February 28 through April 18 at Artspace Warehouse:
Abstract Urban Harmony
New artworks by Swiss artist Edith Konrad, Los Angeles artist Ron Piller, New York artist Mary Corman, and Los Angeles artist Brenda Holzke, among many others.
Swiss artist Edith Konrad has studied in numerous master classes with artists from Germany and Italy. She paints in a variety of techniques in Switzerland and Italy-particularly acrylic on canvas, collage and mixed media. She has been represented at several art fairs including Montreux, Geneva, Salzburg, Rotterdam, Marbella, Porto Ceresio, Los Angeles and Paris She won the 2009 Palm Art Award, a Certificate of Excellence for outstanding artistic quality and originality of the work. In 2010 she exhibited at the Salon de la Culture at the Louvre in Paris, France.
It was not until recently that Los Angeles artist Ron Piller was able to realize his lifetime ambition of painting full time. Color and geometric order/disorder are his main focus. Beginning each painting he seeks to create a subtle but visually engaging ground which serves as a foil to the next layers of geometric shapes - usually stripes, squares or color spokes - all contained within or challenging the penciled grid. He works with acrylic paint on wood panels. Frequently he layers newsprint and advertising with glue and then sands it to create a background. He finishes his work with resin, as it provides a window into the work and also reflects back the room and light in which it hangs.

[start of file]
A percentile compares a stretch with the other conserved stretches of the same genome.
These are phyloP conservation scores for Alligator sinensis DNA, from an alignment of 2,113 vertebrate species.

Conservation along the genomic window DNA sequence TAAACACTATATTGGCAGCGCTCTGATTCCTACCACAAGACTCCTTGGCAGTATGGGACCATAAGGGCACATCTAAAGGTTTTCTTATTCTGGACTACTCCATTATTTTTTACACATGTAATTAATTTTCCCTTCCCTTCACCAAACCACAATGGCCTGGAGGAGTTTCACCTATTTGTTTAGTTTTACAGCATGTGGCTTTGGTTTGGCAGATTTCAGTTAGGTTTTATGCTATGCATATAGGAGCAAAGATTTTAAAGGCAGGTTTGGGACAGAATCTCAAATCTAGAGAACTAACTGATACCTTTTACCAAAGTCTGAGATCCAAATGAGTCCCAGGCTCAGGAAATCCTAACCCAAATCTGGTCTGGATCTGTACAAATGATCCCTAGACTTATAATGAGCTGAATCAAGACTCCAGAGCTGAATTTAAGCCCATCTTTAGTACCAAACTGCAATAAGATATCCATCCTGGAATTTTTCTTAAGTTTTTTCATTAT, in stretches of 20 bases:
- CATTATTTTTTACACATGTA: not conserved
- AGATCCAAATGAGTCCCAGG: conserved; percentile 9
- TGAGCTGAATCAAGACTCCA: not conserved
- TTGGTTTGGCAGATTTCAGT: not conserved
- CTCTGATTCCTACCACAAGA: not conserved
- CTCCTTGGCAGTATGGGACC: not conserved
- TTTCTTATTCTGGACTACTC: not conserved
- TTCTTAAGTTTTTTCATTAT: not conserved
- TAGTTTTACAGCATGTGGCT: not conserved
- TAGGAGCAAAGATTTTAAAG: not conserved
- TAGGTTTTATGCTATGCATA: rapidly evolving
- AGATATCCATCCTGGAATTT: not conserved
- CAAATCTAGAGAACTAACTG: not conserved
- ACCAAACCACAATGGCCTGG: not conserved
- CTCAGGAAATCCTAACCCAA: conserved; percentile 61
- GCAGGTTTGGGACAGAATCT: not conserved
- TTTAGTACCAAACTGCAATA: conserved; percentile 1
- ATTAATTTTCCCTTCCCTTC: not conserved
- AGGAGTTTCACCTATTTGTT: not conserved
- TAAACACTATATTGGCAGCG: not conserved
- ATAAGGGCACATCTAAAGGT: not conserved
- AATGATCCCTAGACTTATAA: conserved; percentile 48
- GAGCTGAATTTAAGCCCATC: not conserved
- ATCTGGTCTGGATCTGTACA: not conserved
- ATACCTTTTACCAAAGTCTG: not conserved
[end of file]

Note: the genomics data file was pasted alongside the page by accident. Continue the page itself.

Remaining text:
Brenda Holzke lives and works in Los Angeles. In 1985 she graduated from The Art Center College of Design with a BFA. Brenda's series of collage and mixed media wall art are applied to found board and layered with painted paper, textiles, found metal, fired clay and other inanimate objects. A continuous thread throughout her work is the marriage between color, pattern and texture.
New York artist Mary Corman is intrigued by the seemingly mundane. There is an alluring mystery to these strangely familiar, yet distant environments. Her work speaks to uncertainty-the rise and fall of these once glimmering sites and those who inhabit them. They act as constant reminders of an unintended consequence of disposable culture: the fragile aesthetic of an ephemeral, transitory built environment.
This precariousness and unknown is translated in her work through altered geometry and unreal architecture. Mary's paintings become studies of flatness and depth, growth and decline. Giving her work a luminous quality, her abstract, anonymous buildings are not tied to any specific place. They feel like paper lanterns: tenuous, weightless, movable.